Nearly a million voters are registered for Thursday’s elections for 62 seats in parliament. Mauritius follows a Westminster-style electoral system where voters directly elect members of parliament, who in turn elect the PM and head of government.
It is the first election since Pravind Kumar Jugnauth succeeded his father in 2017 as prime minister when the elder Jugnauth stepped down.
Both the ruling Militant Socialist Movement (MSM) and its main rivals the Labor Party and the Mauritian Militant Movement (MMM) have campaigned on strengthening the welfare state, according to Reuters.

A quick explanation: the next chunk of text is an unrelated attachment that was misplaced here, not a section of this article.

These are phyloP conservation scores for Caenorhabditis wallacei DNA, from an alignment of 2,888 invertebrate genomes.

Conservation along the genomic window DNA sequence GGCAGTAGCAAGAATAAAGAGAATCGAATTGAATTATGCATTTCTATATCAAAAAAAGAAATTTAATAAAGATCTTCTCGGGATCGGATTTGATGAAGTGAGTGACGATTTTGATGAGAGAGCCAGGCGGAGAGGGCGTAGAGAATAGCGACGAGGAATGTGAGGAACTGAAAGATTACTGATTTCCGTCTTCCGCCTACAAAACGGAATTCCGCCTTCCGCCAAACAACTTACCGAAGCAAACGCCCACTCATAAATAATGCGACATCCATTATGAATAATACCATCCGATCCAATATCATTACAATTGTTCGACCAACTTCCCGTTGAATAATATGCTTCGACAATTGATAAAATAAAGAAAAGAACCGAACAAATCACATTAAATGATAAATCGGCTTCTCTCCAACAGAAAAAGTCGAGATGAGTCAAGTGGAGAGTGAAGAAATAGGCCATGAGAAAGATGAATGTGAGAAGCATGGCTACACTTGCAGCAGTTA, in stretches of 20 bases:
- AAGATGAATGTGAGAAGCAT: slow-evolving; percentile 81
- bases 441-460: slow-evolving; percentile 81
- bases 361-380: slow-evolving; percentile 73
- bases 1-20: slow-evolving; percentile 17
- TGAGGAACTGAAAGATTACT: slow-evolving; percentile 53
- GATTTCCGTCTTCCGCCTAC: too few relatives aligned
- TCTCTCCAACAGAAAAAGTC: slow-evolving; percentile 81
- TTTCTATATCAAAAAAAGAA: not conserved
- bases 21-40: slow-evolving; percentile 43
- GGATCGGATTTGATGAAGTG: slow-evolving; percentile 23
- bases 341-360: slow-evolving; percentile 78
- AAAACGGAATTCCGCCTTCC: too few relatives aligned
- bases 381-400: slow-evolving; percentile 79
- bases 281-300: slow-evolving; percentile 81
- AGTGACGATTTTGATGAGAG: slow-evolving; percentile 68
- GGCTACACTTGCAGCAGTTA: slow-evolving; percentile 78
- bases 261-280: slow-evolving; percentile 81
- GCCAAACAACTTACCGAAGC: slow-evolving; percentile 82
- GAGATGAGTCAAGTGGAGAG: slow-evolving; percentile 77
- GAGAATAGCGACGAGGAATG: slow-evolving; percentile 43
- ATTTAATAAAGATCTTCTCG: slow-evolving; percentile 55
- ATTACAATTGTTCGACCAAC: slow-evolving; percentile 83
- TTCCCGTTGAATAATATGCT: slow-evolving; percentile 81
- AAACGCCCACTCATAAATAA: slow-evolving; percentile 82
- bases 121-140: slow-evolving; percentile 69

The two candidates have pledged to rid the country of alleged corruption and improve peoples’ lives, but Jugnauth hopes to retain his position mainly based on new reforms he introduced in his past two years in office such as upgrading infrastructure and passing the minimum wage bill.
Once an agricultural backwater, Mauritius has become one of the two or three richest countries in Africa, in GDP per capita terms, first on the back of tourism but more recently even more so by successfully positioning itself as a tax haven for Africa and the world.